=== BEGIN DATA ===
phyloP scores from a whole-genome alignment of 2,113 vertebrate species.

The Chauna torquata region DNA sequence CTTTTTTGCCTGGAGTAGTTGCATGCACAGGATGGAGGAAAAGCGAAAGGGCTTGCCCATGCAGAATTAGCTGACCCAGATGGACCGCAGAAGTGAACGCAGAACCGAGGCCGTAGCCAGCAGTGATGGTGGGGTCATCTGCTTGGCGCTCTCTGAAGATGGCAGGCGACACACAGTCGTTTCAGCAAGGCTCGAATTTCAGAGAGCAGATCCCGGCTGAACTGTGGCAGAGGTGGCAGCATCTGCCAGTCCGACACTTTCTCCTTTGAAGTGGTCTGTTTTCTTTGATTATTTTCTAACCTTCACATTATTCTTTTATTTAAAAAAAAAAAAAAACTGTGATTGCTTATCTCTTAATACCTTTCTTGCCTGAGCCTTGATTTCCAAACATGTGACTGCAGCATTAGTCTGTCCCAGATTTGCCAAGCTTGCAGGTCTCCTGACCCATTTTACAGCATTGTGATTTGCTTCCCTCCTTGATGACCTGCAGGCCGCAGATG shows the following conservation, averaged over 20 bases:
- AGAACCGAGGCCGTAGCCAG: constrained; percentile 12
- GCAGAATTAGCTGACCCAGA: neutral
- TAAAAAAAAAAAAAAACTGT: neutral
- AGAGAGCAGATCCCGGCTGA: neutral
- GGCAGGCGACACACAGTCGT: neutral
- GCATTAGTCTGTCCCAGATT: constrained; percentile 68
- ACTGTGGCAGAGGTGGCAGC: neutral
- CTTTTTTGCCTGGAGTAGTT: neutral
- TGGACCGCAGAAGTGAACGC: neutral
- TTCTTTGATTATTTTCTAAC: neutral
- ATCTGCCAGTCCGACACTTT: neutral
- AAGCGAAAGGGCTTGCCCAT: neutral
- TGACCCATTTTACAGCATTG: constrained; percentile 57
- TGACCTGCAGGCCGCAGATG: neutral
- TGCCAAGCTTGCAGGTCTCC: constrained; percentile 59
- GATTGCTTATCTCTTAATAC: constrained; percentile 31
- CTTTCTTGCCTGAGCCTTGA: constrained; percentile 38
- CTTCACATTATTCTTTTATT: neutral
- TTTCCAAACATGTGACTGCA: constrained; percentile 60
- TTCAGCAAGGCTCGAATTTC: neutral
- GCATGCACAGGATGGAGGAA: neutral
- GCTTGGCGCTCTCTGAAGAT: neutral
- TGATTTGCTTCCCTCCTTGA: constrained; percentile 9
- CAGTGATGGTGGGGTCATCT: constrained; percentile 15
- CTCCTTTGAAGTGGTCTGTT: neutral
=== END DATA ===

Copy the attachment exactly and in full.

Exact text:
phyloP scores from a whole-genome alignment of 2,113 vertebrate species.

The Chauna torquata region DNA sequence CTTTTTTGCCTGGAGTAGTTGCATGCACAGGATGGAGGAAAAGCGAAAGGGCTTGCCCATGCAGAATTAGCTGACCCAGATGGACCGCAGAAGTGAACGCAGAACCGAGGCCGTAGCCAGCAGTGATGGTGGGGTCATCTGCTTGGCGCTCTCTGAAGATGGCAGGCGACACACAGTCGTTTCAGCAAGGCTCGAATTTCAGAGAGCAGATCCCGGCTGAACTGTGGCAGAGGTGGCAGCATCTGCCAGTCCGACACTTTCTCCTTTGAAGTGGTCTGTTTTCTTTGATTATTTTCTAACCTTCACATTATTCTTTTATTTAAAAAAAAAAAAAAACTGTGATTGCTTATCTCTTAATACCTTTCTTGCCTGAGCCTTGATTTCCAAACATGTGACTGCAGCATTAGTCTGTCCCAGATTTGCCAAGCTTGCAGGTCTCCTGACCCATTTTACAGCATTGTGATTTGCTTCCCTCCTTGATGACCTGCAGGCCGCAGATG shows the following conservation, averaged over 20 bases:
- AGAACCGAGGCCGTAGCCAG: constrained; percentile 12
- GCAGAATTAGCTGACCCAGA: neutral
- TAAAAAAAAAAAAAAACTGT: neutral
- AGAGAGCAGATCCCGGCTGA: neutral
- GGCAGGCGACACACAGTCGT: neutral
- GCATTAGTCTGTCCCAGATT: constrained; percentile 68
- ACTGTGGCAGAGGTGGCAGC: neutral
- CTTTTTTGCCTGGAGTAGTT: neutral
- TGGACCGCAGAAGTGAACGC: neutral
- TTCTTTGATTATTTTCTAAC: neutral
- ATCTGCCAGTCCGACACTTT: neutral
- AAGCGAAAGGGCTTGCCCAT: neutral
- TGACCCATTTTACAGCATTG: constrained; percentile 57
- TGACCTGCAGGCCGCAGATG: neutral
- TGCCAAGCTTGCAGGTCTCC: constrained; percentile 59
- GATTGCTTATCTCTTAATAC: constrained; percentile 31
- CTTTCTTGCCTGAGCCTTGA: constrained; percentile 38
- CTTCACATTATTCTTTTATT: neutral
- TTTCCAAACATGTGACTGCA: constrained; percentile 60
- TTCAGCAAGGCTCGAATTTC: neutral
- GCATGCACAGGATGGAGGAA: neutral
- GCTTGGCGCTCTCTGAAGAT: neutral
- TGATTTGCTTCCCTCCTTGA: constrained; percentile 9
- CAGTGATGGTGGGGTCATCT: constrained; percentile 15
- CTCCTTTGAAGTGGTCTGTT: neutral